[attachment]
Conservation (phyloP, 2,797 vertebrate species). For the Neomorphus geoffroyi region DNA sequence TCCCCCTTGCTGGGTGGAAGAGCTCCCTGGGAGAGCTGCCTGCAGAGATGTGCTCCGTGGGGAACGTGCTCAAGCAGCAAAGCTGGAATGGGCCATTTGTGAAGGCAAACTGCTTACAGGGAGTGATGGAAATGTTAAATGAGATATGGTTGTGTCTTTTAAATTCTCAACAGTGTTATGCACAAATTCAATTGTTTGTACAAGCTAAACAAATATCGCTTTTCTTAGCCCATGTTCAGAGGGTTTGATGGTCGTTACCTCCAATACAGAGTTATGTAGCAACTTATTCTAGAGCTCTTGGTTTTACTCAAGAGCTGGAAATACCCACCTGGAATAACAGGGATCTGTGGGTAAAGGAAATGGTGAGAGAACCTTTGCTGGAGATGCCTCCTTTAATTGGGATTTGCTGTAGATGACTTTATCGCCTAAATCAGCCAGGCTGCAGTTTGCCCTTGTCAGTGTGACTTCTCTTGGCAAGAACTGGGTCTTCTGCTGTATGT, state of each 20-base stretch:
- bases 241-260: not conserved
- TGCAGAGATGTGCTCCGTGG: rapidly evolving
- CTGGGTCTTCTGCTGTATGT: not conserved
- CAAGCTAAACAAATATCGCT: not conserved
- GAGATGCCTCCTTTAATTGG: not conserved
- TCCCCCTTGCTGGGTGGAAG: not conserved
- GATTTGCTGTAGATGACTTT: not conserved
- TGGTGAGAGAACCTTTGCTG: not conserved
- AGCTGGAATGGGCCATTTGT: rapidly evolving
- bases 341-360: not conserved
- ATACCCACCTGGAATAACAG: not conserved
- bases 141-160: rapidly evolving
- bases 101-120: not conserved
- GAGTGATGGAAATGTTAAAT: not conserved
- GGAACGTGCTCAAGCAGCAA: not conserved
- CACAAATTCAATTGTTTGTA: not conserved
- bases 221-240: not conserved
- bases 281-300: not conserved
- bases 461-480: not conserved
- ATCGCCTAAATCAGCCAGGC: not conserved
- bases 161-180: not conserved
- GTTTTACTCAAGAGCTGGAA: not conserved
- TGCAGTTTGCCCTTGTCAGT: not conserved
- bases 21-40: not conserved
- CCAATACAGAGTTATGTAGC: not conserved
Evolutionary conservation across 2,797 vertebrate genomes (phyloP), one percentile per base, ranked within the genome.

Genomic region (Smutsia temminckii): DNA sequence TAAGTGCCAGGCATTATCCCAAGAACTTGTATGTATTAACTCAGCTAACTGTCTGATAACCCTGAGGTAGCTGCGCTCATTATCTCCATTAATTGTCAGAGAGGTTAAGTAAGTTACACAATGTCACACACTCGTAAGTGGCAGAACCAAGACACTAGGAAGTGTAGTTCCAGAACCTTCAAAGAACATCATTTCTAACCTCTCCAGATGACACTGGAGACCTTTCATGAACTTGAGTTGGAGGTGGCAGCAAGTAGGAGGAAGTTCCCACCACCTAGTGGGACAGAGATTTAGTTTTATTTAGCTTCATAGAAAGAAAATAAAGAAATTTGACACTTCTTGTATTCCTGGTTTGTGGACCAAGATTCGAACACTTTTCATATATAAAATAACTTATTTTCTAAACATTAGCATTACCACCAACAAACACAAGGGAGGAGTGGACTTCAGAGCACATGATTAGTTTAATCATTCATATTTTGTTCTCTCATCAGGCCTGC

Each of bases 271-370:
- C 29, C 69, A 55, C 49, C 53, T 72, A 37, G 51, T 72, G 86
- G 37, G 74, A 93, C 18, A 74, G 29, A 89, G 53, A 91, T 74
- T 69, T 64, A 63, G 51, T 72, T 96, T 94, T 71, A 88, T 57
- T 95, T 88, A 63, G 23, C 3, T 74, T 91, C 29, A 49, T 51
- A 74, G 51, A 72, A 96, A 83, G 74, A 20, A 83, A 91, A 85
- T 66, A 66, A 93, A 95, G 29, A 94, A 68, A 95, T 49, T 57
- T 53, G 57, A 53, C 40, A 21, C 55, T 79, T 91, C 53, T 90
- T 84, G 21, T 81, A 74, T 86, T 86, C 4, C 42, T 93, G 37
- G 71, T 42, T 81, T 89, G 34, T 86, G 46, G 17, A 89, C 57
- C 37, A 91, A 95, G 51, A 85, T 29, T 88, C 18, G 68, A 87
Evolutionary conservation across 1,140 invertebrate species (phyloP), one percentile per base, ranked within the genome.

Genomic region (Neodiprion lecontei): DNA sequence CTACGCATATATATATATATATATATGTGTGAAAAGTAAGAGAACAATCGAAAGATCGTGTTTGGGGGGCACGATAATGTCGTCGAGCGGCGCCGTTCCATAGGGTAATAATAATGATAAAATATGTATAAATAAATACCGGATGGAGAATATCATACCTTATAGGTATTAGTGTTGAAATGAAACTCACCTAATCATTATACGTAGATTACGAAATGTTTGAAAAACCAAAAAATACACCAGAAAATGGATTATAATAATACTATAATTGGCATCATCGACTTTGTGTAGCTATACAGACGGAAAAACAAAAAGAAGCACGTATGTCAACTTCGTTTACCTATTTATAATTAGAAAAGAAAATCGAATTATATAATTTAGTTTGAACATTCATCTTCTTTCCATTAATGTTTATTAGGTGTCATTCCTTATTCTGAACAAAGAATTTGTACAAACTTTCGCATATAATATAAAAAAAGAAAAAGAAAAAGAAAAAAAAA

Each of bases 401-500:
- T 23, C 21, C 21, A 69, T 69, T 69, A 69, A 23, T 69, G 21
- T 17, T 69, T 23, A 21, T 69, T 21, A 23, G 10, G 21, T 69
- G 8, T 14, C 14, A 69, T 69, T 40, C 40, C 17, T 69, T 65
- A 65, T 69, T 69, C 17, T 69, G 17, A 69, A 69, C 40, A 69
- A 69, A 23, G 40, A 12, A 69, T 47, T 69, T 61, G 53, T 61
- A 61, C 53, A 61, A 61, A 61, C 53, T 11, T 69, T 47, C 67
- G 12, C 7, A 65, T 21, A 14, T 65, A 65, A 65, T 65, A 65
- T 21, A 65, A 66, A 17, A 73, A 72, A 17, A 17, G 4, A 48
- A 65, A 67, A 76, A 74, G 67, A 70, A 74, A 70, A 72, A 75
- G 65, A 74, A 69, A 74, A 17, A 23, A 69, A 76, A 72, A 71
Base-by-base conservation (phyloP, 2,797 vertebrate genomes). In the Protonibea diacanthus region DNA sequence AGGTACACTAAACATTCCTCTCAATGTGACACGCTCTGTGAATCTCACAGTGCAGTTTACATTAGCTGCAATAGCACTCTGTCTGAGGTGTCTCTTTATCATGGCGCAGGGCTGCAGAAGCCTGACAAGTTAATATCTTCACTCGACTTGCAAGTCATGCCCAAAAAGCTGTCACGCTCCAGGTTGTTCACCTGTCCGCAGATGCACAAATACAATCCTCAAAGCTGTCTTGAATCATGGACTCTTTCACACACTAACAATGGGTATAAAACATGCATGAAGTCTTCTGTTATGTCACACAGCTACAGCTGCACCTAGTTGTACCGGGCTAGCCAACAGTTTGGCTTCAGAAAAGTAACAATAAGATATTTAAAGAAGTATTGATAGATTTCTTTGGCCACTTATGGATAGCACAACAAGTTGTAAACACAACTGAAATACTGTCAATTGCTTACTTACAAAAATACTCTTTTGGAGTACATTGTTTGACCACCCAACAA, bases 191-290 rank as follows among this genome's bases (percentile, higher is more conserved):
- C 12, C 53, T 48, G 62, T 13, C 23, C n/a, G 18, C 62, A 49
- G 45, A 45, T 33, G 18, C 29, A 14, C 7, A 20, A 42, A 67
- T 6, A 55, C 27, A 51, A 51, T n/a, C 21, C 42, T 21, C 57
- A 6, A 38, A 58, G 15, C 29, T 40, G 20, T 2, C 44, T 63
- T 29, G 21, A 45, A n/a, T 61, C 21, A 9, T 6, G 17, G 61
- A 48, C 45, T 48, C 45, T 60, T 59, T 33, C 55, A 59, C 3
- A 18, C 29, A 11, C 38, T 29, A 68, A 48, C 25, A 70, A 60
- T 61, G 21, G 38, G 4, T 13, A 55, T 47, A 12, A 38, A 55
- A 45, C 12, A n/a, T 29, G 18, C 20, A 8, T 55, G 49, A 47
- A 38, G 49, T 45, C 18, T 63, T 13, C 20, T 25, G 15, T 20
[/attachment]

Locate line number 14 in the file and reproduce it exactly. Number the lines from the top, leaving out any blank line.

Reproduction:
- bases 101-120: not conserved